by contact with other thinkers. That means you have to define the
rules of engagement with those thinkers. That means you have to have
a methodology for discussing and analysing theories and texts.

It is important and necessary to know that for example Fred and
ourselves agree on the valuation of constant capital, but that we
both disagree with the New Solution on this, and with each other on
historic or reproduction valuation.

When Duncan and ourselves recognised that our common point of contact
was the concept of the value of money, this was in my view a vital
insight which told us what had to be explored to take our debate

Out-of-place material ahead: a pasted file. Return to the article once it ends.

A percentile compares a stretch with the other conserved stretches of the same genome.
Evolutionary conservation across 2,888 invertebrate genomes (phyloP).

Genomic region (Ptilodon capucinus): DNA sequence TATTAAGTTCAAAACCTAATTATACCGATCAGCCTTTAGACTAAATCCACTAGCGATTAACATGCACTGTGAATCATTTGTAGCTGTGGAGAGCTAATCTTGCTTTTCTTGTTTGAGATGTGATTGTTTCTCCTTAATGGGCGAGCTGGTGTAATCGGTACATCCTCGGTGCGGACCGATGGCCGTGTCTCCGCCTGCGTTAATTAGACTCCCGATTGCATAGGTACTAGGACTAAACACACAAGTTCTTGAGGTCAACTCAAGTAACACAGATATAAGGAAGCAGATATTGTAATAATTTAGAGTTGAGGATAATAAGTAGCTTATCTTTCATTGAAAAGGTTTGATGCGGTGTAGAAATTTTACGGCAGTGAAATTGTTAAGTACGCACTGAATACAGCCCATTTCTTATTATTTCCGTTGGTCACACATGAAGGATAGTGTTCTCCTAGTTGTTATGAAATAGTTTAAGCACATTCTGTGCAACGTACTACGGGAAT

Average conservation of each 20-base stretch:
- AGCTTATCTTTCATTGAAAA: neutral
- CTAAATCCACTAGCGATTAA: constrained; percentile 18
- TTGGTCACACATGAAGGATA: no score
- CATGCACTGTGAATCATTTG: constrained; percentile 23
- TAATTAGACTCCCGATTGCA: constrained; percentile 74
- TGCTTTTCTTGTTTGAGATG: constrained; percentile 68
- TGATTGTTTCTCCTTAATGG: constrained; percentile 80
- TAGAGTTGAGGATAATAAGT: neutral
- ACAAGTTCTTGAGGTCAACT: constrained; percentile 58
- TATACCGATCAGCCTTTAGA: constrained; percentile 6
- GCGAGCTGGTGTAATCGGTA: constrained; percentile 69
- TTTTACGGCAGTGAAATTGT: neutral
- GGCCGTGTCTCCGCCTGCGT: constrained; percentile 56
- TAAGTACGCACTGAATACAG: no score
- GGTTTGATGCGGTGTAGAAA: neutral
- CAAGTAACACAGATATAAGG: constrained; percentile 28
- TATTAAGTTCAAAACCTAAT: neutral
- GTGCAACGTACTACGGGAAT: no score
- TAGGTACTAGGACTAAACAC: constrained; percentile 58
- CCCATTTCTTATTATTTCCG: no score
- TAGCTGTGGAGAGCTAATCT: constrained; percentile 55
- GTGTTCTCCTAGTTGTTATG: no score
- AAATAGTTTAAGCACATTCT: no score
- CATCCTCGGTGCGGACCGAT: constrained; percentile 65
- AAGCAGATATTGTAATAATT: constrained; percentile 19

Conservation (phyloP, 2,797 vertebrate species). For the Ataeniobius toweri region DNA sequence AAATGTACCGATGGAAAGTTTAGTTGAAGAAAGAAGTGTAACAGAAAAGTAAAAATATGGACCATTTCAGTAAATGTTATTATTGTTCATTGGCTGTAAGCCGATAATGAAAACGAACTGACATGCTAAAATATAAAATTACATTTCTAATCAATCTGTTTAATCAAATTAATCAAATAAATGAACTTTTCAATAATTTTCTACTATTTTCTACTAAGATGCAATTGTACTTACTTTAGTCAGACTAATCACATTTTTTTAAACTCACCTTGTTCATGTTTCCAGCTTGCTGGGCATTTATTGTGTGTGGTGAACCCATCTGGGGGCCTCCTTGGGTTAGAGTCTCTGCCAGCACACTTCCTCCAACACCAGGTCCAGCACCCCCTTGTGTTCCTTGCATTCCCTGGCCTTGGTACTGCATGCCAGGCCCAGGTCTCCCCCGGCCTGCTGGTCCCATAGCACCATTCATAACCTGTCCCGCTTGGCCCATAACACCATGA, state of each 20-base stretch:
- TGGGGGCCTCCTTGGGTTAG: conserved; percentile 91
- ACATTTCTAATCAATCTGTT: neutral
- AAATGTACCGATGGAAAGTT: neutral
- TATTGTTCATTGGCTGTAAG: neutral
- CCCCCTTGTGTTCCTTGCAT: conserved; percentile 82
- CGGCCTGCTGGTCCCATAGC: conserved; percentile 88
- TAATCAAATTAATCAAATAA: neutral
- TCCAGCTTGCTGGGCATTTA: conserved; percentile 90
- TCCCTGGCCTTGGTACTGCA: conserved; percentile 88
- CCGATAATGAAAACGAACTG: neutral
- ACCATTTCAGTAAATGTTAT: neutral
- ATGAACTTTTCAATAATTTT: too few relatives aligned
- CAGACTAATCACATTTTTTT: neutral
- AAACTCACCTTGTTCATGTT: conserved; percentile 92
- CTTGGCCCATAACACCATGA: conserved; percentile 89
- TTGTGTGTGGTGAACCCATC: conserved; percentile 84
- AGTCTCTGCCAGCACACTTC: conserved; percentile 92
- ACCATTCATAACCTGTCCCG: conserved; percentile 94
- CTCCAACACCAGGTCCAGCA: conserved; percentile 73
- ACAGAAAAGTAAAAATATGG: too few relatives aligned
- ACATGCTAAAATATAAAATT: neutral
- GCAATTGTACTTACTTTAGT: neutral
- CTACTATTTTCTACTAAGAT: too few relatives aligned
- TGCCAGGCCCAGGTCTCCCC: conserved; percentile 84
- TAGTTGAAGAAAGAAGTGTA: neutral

forward. It told us where the work had to be done.

When Steve writes down a set of difference or differential equations
to model the progress of an economy over time, we have a very
definite point of contact and a point also of cleavage; we must
necessarily agree that the price of each period is a function of the
price of the previous period and *not* just the technical conditions
of the given period, and this places us in opposition to all
simultaneous theories for whom price is necessarily a function only
of the technical conditions of the given period. At the same time, I
believe such models cannot be closed without introducing a condition
which is in one way or another equivalent to a theory of value, and
he believes they can. This is a testable hypothesis, which Paul
acclaims; but this fact is only brought to light by exigesis, against
which he fulminates.

It is important to know also that these are consequences, not of the
personality of Alan, Andrew, Fred, Ted, Duncan or Steve but of the
*theories* we represent. It constitutes information about the logical